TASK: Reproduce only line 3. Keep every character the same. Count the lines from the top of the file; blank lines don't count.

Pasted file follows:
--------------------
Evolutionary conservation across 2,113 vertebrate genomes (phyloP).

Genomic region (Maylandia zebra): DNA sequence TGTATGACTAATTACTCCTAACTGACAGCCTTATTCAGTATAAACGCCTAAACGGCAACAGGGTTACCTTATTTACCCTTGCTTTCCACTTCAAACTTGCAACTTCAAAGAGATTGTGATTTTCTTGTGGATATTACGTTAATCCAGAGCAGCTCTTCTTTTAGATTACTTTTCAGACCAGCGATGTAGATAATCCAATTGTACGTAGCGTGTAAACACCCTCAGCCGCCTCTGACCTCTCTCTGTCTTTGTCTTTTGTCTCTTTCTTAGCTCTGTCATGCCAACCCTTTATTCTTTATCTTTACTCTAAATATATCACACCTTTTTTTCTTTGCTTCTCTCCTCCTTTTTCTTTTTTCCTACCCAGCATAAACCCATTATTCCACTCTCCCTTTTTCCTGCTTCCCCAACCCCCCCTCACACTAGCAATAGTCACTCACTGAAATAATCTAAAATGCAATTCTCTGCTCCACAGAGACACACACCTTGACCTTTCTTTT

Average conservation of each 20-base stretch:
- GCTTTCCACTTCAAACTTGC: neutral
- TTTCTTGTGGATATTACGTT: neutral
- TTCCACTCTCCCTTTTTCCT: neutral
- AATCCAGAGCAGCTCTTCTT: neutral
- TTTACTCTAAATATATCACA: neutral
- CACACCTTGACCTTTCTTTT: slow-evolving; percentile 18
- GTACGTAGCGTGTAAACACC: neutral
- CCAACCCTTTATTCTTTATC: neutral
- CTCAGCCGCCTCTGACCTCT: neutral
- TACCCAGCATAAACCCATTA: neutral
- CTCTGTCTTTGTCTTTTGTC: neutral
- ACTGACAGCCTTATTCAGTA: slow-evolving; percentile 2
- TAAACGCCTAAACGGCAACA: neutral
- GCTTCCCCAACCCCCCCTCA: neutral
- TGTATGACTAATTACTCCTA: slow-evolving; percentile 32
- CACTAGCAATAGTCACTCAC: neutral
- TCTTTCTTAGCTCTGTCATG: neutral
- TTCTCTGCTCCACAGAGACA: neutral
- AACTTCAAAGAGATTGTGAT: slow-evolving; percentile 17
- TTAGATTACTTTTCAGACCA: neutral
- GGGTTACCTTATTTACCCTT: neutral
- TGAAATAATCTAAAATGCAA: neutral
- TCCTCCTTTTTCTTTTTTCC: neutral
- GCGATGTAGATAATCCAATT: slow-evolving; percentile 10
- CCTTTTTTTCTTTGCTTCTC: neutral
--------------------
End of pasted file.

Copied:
Average conservation of each 20-base stretch: